One of my friends can only drink peppermint tea, so I’d put it on the list as it’s not something I drink very often. As we pulled up to the collection spot, I saw which assistant was on that day and let out a groan of disbelief.
Oh no, not him. He talks too much.
Mum! Miss F was shocked. Don’t say things like that, it’s rude.
But you don’t know what he’s like, I whined.
It doesn’t matter, don’t be so horrible.
Suitably chastised, I fell into a sullen silence as we pulled up and I got out of the car.
Hello, he began, his eyes lighting up when he saw me, then told his little minion my name because obviously he’s memorised it, and he began talking.
What he was talking about, I couldn’t tell you, because I’m afraid I tuned out. It’s all such utter small talk, you see, and none of it sticks. The little minion handed me my printed-out list.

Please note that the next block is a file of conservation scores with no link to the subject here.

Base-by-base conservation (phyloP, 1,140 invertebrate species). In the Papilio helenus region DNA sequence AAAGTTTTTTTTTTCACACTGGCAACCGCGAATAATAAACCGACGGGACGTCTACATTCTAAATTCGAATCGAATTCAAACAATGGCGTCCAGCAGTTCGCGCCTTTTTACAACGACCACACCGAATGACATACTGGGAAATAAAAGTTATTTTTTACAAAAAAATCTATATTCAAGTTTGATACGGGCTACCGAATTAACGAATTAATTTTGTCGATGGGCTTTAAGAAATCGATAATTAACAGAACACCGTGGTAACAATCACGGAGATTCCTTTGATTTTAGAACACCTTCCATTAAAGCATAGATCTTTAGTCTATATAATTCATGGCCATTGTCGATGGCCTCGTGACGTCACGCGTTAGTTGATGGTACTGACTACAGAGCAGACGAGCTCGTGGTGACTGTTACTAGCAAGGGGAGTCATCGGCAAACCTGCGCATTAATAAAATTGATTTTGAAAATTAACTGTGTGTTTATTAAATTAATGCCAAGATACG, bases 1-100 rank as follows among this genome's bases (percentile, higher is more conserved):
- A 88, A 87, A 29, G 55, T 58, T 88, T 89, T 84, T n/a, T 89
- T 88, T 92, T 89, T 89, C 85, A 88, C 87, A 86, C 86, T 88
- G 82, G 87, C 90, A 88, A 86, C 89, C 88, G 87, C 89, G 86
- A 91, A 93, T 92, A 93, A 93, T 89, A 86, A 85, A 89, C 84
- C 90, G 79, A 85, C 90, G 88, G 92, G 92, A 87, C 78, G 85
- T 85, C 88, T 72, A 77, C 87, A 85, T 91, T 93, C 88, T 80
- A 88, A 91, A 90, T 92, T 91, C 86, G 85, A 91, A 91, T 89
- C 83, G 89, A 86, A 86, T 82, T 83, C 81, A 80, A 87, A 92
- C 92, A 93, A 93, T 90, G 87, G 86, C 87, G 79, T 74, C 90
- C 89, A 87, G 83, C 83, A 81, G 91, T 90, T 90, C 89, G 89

There are three substitutions, he said.
Oh, please don’t let it be the peppermint tea, I prayed.
They’ve swapped your apple juice for exotic juice – that was for Miss F, so I handed her the juice through the open window, she examined it, pulled a face, and handed it back. The little minion looked devastated and took back the box.
The second substitution – please don’t let it be the peppermint tea – is that they’ve swapped your cucumber for a cucumber.
Umm, okay, that’s fine I suppose. The little minion looked relieved.
And the last one – please, please don’t be the peppermint tea – is they’ve swapped your peppermint tea for lemon and ginger tea – I bloody well knew it – Is that okay?